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All comments by Steve Zolotow
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This was purely a guess. I don't have stats or even know how you would determine the average IMP advantage per board, whether you have a normal distribution around the mean winning result, and what the standard deviation would be. I think actually trying to gather all the statistics and interpret them would be quite a chore.
May 15, 2016
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I mean that a team's ability is fixed throughout a match on the assumption that the same players play the same percentage of boards. If a weak pair plays with 2 strong pairs, the weak pair will play half the boards, no matter how many boards there are.
May 15, 2016
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Hope we get to see them in action on Vu-Graph BBO. Exciting to watch the future of bridge in action now.
May 8, 2016
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I also wonder which of the teams won't get out of the round robin. Approximately 10 teams got 1% of the votes or less. Is there any chance that one of the top 10 teams won't make it? Which team is most likely to have an accident?
May 5, 2016
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It seems clear that the top players who have posted (Geoff, Steve, Adam etc.) want them gone forever. If there is a reasonable chance that they will find new ways to cheat with new partners then it makes a lot of sense to bar them for life. Hopefully, over the next few years technology will advance to the point that important events will have partners in separate rooms & there will be no chance of cheating. It will be interesting to watch what the various organizations rule and how long it takes them to do it. It will also be interesting to see if they move toward more technology, and lose some of the social aspects of the game, or just assume they have eliminated the cheats and they can go on with business, more or less as usual.
April 9, 2016
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Adam et al., Obviously ethics and integrity are important. Since bridge organizations are self-governed, a permanent barring or long suspension should be possible if that is what the organization's members want, but it doesn't seem particularly punitive. They give up bridge, and do whatever else they want with their life. They can still tell their friends and supporters that they were innocent, and that if they were allowed to play, they'd keep winning. To me, knowing the inflated egos of most players, even those who cheated, I think playing and getting mediocre results would be a much worse punishment than not playing at all. I would also feel more of a sense of revenge from beating them than from barring them. But that is just my personal feeling. Since the majority of the posts seem to favor total banishment, I assume that is what most players want, and that a concerted effort by the organizations involved should go to bringing that result about.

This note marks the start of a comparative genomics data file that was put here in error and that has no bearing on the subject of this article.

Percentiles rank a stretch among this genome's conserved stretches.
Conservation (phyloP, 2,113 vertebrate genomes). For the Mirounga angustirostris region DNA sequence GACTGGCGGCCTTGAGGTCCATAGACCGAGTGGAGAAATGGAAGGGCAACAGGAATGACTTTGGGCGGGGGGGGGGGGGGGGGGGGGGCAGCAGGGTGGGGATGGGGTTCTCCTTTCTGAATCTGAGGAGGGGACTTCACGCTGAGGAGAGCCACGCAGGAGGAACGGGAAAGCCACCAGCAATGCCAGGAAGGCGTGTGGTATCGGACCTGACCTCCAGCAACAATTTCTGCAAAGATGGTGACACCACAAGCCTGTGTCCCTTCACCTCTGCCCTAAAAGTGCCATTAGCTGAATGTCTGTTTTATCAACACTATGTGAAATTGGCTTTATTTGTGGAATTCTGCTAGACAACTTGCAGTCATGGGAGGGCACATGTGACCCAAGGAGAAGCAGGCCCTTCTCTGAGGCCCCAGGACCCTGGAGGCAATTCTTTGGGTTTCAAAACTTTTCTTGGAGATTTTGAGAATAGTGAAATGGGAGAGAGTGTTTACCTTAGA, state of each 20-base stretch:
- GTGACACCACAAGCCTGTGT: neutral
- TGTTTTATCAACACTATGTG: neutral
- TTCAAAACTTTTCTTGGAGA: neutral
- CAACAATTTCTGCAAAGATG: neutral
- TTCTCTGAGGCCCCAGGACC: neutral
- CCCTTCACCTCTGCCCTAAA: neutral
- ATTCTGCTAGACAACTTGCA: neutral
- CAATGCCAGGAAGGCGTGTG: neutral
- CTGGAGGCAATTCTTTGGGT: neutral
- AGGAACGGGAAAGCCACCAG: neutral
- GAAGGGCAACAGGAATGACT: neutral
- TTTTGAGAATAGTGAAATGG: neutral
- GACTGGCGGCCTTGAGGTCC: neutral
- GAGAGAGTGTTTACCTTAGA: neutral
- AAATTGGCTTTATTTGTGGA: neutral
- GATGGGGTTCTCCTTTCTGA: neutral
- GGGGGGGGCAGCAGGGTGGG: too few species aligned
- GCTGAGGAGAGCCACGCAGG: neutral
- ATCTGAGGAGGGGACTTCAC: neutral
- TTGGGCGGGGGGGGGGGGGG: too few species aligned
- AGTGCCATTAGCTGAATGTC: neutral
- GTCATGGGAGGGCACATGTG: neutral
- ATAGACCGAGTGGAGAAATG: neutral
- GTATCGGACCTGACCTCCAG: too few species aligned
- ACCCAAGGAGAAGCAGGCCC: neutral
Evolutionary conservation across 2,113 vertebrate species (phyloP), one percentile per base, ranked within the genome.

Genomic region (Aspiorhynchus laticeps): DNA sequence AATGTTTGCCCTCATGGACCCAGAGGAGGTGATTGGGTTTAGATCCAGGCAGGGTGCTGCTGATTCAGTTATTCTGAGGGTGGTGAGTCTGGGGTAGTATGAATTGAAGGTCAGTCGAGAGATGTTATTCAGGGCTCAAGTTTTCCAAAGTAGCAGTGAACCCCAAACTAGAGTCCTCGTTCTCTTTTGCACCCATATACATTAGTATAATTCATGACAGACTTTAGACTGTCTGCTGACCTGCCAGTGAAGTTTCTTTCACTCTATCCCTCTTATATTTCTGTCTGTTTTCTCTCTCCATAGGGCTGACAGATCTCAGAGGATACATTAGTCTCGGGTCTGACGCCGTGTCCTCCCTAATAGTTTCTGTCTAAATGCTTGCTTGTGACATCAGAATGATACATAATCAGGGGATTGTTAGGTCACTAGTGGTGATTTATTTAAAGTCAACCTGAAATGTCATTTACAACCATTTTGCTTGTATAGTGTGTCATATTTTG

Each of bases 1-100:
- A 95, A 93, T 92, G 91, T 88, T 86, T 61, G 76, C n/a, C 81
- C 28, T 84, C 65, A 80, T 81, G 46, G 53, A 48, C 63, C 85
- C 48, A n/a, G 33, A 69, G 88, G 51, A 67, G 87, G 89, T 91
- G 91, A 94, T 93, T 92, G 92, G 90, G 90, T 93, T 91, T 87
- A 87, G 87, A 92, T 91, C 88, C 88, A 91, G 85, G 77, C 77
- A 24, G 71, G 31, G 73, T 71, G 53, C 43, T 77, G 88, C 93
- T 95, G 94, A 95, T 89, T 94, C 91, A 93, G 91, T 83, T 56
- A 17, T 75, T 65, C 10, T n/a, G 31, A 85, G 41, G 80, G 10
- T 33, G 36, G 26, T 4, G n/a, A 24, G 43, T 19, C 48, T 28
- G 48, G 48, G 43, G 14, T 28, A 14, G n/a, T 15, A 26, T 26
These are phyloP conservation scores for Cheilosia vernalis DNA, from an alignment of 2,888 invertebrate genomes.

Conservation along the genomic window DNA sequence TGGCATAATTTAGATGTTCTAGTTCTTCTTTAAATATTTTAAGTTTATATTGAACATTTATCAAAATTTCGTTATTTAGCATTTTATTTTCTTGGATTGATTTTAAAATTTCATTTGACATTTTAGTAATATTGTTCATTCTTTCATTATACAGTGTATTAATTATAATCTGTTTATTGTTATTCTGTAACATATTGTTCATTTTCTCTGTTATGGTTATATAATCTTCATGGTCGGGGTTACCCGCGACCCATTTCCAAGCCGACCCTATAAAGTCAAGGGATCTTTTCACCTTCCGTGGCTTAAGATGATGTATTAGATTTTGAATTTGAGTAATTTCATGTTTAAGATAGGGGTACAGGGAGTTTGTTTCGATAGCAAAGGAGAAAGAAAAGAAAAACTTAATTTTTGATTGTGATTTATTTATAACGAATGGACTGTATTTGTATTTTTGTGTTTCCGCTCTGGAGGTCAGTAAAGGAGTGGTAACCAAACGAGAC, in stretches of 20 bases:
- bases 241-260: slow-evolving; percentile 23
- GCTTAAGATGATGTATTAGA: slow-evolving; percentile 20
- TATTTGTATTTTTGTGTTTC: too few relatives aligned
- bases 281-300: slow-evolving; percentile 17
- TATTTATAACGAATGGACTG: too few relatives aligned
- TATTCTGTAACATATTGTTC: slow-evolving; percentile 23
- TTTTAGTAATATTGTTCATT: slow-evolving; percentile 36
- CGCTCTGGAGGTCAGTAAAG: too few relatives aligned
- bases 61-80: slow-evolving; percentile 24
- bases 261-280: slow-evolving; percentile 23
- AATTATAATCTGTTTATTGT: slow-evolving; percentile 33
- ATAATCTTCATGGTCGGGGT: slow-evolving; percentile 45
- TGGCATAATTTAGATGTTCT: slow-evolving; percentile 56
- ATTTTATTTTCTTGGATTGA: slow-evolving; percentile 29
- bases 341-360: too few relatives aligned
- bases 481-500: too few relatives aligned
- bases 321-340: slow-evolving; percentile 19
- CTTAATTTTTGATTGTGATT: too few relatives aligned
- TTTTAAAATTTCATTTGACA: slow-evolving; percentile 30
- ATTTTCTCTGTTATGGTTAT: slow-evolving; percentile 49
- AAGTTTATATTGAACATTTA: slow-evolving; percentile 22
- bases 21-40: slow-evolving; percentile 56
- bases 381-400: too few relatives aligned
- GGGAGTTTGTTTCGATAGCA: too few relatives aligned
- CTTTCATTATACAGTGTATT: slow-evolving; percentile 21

April 9, 2016
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Karen - I'd love to be able to throw in a needle after thrashing them, along the lines of - “It's a lot tougher when you have to play honestly.” (Although the ACBL doesn't approve of needling your opponents, perhaps this could be the exception.)
April 8, 2016
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To Steve W (and others who clearly had victories stolen from them.) Wouldn't it be at least mildly satisfying to play against them and crush them? If they are gone forever, you'll never be able to get revenge at the table.
April 8, 2016
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Perhaps one of the conditions for reinstatement should be making reparations. Fees received must be returned, donated to charity or to further bridge & should be required for players wishing to play again.
April 7, 2016
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To Richard Franklin, there are some studies of moral responsibility when the same behavior has different outcomes. One was "There are some cases, however, in which accidental outcomes can make a surprising difference in our moral judgments. Consider, for example, two drunk drivers who were involved in 20